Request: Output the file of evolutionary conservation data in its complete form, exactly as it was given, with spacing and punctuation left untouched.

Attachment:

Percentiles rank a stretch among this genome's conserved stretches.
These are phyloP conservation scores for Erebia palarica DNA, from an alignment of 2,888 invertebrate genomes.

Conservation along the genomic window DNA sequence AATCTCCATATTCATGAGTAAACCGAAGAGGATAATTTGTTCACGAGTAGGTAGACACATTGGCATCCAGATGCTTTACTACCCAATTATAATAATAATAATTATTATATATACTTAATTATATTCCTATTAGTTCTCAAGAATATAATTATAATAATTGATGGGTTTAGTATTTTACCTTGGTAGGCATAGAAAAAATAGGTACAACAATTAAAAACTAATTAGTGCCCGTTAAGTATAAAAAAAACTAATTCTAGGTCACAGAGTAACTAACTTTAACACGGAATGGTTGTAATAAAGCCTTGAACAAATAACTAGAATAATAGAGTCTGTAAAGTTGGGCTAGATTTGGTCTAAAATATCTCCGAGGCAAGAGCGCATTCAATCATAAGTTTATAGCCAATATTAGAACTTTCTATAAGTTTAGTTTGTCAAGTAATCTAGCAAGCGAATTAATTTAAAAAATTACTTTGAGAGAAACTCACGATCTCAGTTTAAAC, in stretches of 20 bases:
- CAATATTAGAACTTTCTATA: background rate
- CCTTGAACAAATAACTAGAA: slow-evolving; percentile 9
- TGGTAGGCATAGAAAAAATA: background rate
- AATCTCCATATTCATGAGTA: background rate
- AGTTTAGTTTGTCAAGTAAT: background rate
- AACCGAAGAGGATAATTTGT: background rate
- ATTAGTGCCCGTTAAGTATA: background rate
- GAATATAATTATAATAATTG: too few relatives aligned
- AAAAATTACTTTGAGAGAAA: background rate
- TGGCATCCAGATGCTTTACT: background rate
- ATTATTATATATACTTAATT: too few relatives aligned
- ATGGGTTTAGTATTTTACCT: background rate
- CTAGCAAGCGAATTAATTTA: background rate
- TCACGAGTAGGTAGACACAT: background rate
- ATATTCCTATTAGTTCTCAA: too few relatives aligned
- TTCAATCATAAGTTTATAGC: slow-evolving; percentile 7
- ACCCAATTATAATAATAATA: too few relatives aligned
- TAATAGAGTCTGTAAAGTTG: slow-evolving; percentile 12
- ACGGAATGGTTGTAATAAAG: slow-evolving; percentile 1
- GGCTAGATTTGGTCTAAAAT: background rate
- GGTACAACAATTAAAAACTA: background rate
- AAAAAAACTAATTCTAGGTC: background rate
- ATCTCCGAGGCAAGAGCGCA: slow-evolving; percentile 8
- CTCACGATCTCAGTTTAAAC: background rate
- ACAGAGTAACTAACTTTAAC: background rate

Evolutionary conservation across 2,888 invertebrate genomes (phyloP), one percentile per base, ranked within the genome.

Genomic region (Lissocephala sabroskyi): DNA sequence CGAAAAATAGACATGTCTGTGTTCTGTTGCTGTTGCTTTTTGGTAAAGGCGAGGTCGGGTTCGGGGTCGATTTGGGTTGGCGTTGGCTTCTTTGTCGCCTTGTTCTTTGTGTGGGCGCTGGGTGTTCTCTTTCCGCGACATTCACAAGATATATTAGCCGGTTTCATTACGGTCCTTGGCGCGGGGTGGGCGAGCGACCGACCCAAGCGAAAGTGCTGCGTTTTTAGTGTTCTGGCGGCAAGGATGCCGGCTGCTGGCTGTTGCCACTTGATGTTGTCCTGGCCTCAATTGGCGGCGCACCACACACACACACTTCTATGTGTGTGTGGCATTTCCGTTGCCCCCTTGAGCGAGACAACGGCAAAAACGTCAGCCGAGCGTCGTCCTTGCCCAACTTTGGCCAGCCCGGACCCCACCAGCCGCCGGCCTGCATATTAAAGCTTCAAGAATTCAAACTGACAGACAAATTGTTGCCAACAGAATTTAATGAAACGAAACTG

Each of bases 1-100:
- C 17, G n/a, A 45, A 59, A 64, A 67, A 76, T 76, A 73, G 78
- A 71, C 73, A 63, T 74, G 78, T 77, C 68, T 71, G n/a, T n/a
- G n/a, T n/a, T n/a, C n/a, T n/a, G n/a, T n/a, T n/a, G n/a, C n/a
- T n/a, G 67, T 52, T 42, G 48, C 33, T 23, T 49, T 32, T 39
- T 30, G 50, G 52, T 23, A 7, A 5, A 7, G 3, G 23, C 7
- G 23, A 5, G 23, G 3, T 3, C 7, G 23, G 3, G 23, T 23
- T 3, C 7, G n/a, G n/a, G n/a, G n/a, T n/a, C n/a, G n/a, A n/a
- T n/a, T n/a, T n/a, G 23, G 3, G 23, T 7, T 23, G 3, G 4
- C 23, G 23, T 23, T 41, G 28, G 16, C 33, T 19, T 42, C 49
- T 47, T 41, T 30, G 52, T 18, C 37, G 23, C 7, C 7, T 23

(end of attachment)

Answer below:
Percentiles rank a stretch among this genome's conserved stretches.
These are phyloP conservation scores for Erebia palarica DNA, from an alignment of 2,888 invertebrate genomes.

Conservation along the genomic window DNA sequence AATCTCCATATTCATGAGTAAACCGAAGAGGATAATTTGTTCACGAGTAGGTAGACACATTGGCATCCAGATGCTTTACTACCCAATTATAATAATAATAATTATTATATATACTTAATTATATTCCTATTAGTTCTCAAGAATATAATTATAATAATTGATGGGTTTAGTATTTTACCTTGGTAGGCATAGAAAAAATAGGTACAACAATTAAAAACTAATTAGTGCCCGTTAAGTATAAAAAAAACTAATTCTAGGTCACAGAGTAACTAACTTTAACACGGAATGGTTGTAATAAAGCCTTGAACAAATAACTAGAATAATAGAGTCTGTAAAGTTGGGCTAGATTTGGTCTAAAATATCTCCGAGGCAAGAGCGCATTCAATCATAAGTTTATAGCCAATATTAGAACTTTCTATAAGTTTAGTTTGTCAAGTAATCTAGCAAGCGAATTAATTTAAAAAATTACTTTGAGAGAAACTCACGATCTCAGTTTAAAC, in stretches of 20 bases:
- CAATATTAGAACTTTCTATA: background rate
- CCTTGAACAAATAACTAGAA: slow-evolving; percentile 9
- TGGTAGGCATAGAAAAAATA: background rate
- AATCTCCATATTCATGAGTA: background rate
- AGTTTAGTTTGTCAAGTAAT: background rate
- AACCGAAGAGGATAATTTGT: background rate
- ATTAGTGCCCGTTAAGTATA: background rate
- GAATATAATTATAATAATTG: too few relatives aligned
- AAAAATTACTTTGAGAGAAA: background rate
- TGGCATCCAGATGCTTTACT: background rate
- ATTATTATATATACTTAATT: too few relatives aligned
- ATGGGTTTAGTATTTTACCT: background rate
- CTAGCAAGCGAATTAATTTA: background rate
- TCACGAGTAGGTAGACACAT: background rate
- ATATTCCTATTAGTTCTCAA: too few relatives aligned
- TTCAATCATAAGTTTATAGC: slow-evolving; percentile 7
- ACCCAATTATAATAATAATA: too few relatives aligned
- TAATAGAGTCTGTAAAGTTG: slow-evolving; percentile 12
- ACGGAATGGTTGTAATAAAG: slow-evolving; percentile 1
- GGCTAGATTTGGTCTAAAAT: background rate
- GGTACAACAATTAAAAACTA: background rate
- AAAAAAACTAATTCTAGGTC: background rate
- ATCTCCGAGGCAAGAGCGCA: slow-evolving; percentile 8
- CTCACGATCTCAGTTTAAAC: background rate
- ACAGAGTAACTAACTTTAAC: background rate

Evolutionary conservation across 2,888 invertebrate genomes (phyloP), one percentile per base, ranked within the genome.

Genomic region (Lissocephala sabroskyi): DNA sequence CGAAAAATAGACATGTCTGTGTTCTGTTGCTGTTGCTTTTTGGTAAAGGCGAGGTCGGGTTCGGGGTCGATTTGGGTTGGCGTTGGCTTCTTTGTCGCCTTGTTCTTTGTGTGGGCGCTGGGTGTTCTCTTTCCGCGACATTCACAAGATATATTAGCCGGTTTCATTACGGTCCTTGGCGCGGGGTGGGCGAGCGACCGACCCAAGCGAAAGTGCTGCGTTTTTAGTGTTCTGGCGGCAAGGATGCCGGCTGCTGGCTGTTGCCACTTGATGTTGTCCTGGCCTCAATTGGCGGCGCACCACACACACACACTTCTATGTGTGTGTGGCATTTCCGTTGCCCCCTTGAGCGAGACAACGGCAAAAACGTCAGCCGAGCGTCGTCCTTGCCCAACTTTGGCCAGCCCGGACCCCACCAGCCGCCGGCCTGCATATTAAAGCTTCAAGAATTCAAACTGACAGACAAATTGTTGCCAACAGAATTTAATGAAACGAAACTG

Each of bases 1-100:
- C 17, G n/a, A 45, A 59, A 64, A 67, A 76, T 76, A 73, G 78
- A 71, C 73, A 63, T 74, G 78, T 77, C 68, T 71, G n/a, T n/a
- G n/a, T n/a, T n/a, C n/a, T n/a, G n/a, T n/a, T n/a, G n/a, C n/a
- T n/a, G 67, T 52, T 42, G 48, C 33, T 23, T 49, T 32, T 39
- T 30, G 50, G 52, T 23, A 7, A 5, A 7, G 3, G 23, C 7
- G 23, A 5, G 23, G 3, T 3, C 7, G 23, G 3, G 23, T 23
- T 3, C 7, G n/a, G n/a, G n/a, G n/a, T n/a, C n/a, G n/a, A n/a
- T n/a, T n/a, T n/a, G 23, G 3, G 23, T 7, T 23, G 3, G 4
- C 23, G 23, T 23, T 41, G 28, G 16, C 33, T 19, T 42, C 49
- T 47, T 41, T 30, G 52, T 18, C 37, G 23, C 7, C 7, T 23